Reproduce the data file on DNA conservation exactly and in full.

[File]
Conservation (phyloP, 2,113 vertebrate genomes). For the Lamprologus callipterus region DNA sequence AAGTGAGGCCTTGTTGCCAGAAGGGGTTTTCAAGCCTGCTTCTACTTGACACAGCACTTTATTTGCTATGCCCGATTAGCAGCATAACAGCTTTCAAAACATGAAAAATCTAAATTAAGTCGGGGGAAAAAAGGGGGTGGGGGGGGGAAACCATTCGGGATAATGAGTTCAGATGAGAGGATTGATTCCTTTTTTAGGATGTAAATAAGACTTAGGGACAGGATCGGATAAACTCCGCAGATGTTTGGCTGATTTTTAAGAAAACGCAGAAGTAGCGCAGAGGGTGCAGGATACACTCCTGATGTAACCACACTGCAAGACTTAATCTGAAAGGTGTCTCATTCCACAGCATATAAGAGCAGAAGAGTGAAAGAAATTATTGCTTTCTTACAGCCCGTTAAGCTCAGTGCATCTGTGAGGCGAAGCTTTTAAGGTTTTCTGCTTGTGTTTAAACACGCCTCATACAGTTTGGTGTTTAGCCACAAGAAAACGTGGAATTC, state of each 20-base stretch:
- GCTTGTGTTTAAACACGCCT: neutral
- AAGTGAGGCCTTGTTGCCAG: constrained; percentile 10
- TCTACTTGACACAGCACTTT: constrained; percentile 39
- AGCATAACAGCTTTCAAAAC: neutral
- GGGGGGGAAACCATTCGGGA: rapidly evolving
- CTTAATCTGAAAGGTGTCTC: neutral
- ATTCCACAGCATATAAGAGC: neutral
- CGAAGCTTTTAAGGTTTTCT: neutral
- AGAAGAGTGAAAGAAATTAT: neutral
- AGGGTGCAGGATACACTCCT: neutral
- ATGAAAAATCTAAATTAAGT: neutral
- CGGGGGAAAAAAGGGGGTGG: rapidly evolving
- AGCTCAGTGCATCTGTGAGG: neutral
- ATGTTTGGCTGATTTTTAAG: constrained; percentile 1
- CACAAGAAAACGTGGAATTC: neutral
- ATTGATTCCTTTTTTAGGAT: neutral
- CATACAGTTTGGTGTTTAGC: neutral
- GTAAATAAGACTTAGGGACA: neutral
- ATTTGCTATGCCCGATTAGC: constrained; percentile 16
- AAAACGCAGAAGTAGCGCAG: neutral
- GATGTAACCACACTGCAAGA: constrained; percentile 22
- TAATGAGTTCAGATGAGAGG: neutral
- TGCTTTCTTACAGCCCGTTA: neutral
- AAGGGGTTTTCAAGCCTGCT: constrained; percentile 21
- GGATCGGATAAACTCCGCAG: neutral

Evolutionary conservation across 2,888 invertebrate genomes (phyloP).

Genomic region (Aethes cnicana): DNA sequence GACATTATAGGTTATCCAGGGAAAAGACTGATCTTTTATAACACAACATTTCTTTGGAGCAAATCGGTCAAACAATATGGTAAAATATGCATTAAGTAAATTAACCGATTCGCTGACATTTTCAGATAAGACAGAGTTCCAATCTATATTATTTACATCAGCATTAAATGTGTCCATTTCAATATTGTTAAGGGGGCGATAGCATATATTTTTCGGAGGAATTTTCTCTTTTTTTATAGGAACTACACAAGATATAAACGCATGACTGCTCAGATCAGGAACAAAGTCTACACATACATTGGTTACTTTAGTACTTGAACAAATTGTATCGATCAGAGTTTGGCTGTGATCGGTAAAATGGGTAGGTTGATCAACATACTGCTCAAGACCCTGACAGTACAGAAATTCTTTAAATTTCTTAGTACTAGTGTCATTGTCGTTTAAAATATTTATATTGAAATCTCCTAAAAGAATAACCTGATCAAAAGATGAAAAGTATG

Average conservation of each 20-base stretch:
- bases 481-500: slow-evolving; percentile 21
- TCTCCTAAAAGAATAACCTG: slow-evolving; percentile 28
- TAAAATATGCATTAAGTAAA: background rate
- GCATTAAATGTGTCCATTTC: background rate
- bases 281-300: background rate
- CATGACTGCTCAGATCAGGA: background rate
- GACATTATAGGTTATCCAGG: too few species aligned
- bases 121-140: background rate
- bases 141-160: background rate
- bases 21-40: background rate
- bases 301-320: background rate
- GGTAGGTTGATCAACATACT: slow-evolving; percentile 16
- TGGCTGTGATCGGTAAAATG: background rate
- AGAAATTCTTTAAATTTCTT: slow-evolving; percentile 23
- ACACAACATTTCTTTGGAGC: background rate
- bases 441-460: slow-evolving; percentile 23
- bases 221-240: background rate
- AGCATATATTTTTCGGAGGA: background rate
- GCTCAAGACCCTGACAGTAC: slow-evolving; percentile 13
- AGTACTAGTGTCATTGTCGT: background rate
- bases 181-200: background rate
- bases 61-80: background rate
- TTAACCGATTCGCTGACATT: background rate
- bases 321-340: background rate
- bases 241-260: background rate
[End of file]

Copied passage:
Conservation (phyloP, 2,113 vertebrate genomes). For the Lamprologus callipterus region DNA sequence AAGTGAGGCCTTGTTGCCAGAAGGGGTTTTCAAGCCTGCTTCTACTTGACACAGCACTTTATTTGCTATGCCCGATTAGCAGCATAACAGCTTTCAAAACATGAAAAATCTAAATTAAGTCGGGGGAAAAAAGGGGGTGGGGGGGGGAAACCATTCGGGATAATGAGTTCAGATGAGAGGATTGATTCCTTTTTTAGGATGTAAATAAGACTTAGGGACAGGATCGGATAAACTCCGCAGATGTTTGGCTGATTTTTAAGAAAACGCAGAAGTAGCGCAGAGGGTGCAGGATACACTCCTGATGTAACCACACTGCAAGACTTAATCTGAAAGGTGTCTCATTCCACAGCATATAAGAGCAGAAGAGTGAAAGAAATTATTGCTTTCTTACAGCCCGTTAAGCTCAGTGCATCTGTGAGGCGAAGCTTTTAAGGTTTTCTGCTTGTGTTTAAACACGCCTCATACAGTTTGGTGTTTAGCCACAAGAAAACGTGGAATTC, state of each 20-base stretch:
- GCTTGTGTTTAAACACGCCT: neutral
- AAGTGAGGCCTTGTTGCCAG: constrained; percentile 10
- TCTACTTGACACAGCACTTT: constrained; percentile 39
- AGCATAACAGCTTTCAAAAC: neutral
- GGGGGGGAAACCATTCGGGA: rapidly evolving
- CTTAATCTGAAAGGTGTCTC: neutral
- ATTCCACAGCATATAAGAGC: neutral
- CGAAGCTTTTAAGGTTTTCT: neutral
- AGAAGAGTGAAAGAAATTAT: neutral
- AGGGTGCAGGATACACTCCT: neutral
- ATGAAAAATCTAAATTAAGT: neutral
- CGGGGGAAAAAAGGGGGTGG: rapidly evolving
- AGCTCAGTGCATCTGTGAGG: neutral
- ATGTTTGGCTGATTTTTAAG: constrained; percentile 1
- CACAAGAAAACGTGGAATTC: neutral
- ATTGATTCCTTTTTTAGGAT: neutral
- CATACAGTTTGGTGTTTAGC: neutral
- GTAAATAAGACTTAGGGACA: neutral
- ATTTGCTATGCCCGATTAGC: constrained; percentile 16
- AAAACGCAGAAGTAGCGCAG: neutral
- GATGTAACCACACTGCAAGA: constrained; percentile 22
- TAATGAGTTCAGATGAGAGG: neutral
- TGCTTTCTTACAGCCCGTTA: neutral
- AAGGGGTTTTCAAGCCTGCT: constrained; percentile 21
- GGATCGGATAAACTCCGCAG: neutral

Evolutionary conservation across 2,888 invertebrate genomes (phyloP).

Genomic region (Aethes cnicana): DNA sequence GACATTATAGGTTATCCAGGGAAAAGACTGATCTTTTATAACACAACATTTCTTTGGAGCAAATCGGTCAAACAATATGGTAAAATATGCATTAAGTAAATTAACCGATTCGCTGACATTTTCAGATAAGACAGAGTTCCAATCTATATTATTTACATCAGCATTAAATGTGTCCATTTCAATATTGTTAAGGGGGCGATAGCATATATTTTTCGGAGGAATTTTCTCTTTTTTTATAGGAACTACACAAGATATAAACGCATGACTGCTCAGATCAGGAACAAAGTCTACACATACATTGGTTACTTTAGTACTTGAACAAATTGTATCGATCAGAGTTTGGCTGTGATCGGTAAAATGGGTAGGTTGATCAACATACTGCTCAAGACCCTGACAGTACAGAAATTCTTTAAATTTCTTAGTACTAGTGTCATTGTCGTTTAAAATATTTATATTGAAATCTCCTAAAAGAATAACCTGATCAAAAGATGAAAAGTATG

Average conservation of each 20-base stretch:
- bases 481-500: slow-evolving; percentile 21
- TCTCCTAAAAGAATAACCTG: slow-evolving; percentile 28
- TAAAATATGCATTAAGTAAA: background rate
- GCATTAAATGTGTCCATTTC: background rate
- bases 281-300: background rate
- CATGACTGCTCAGATCAGGA: background rate
- GACATTATAGGTTATCCAGG: too few species aligned
- bases 121-140: background rate
- bases 141-160: background rate
- bases 21-40: background rate
- bases 301-320: background rate
- GGTAGGTTGATCAACATACT: slow-evolving; percentile 16
- TGGCTGTGATCGGTAAAATG: background rate
- AGAAATTCTTTAAATTTCTT: slow-evolving; percentile 23
- ACACAACATTTCTTTGGAGC: background rate
- bases 441-460: slow-evolving; percentile 23
- bases 221-240: background rate
- AGCATATATTTTTCGGAGGA: background rate
- GCTCAAGACCCTGACAGTAC: slow-evolving; percentile 13
- AGTACTAGTGTCATTGTCGT: background rate
- bases 181-200: background rate
- bases 61-80: background rate
- TTAACCGATTCGCTGACATT: background rate
- bases 321-340: background rate
- bases 241-260: background rate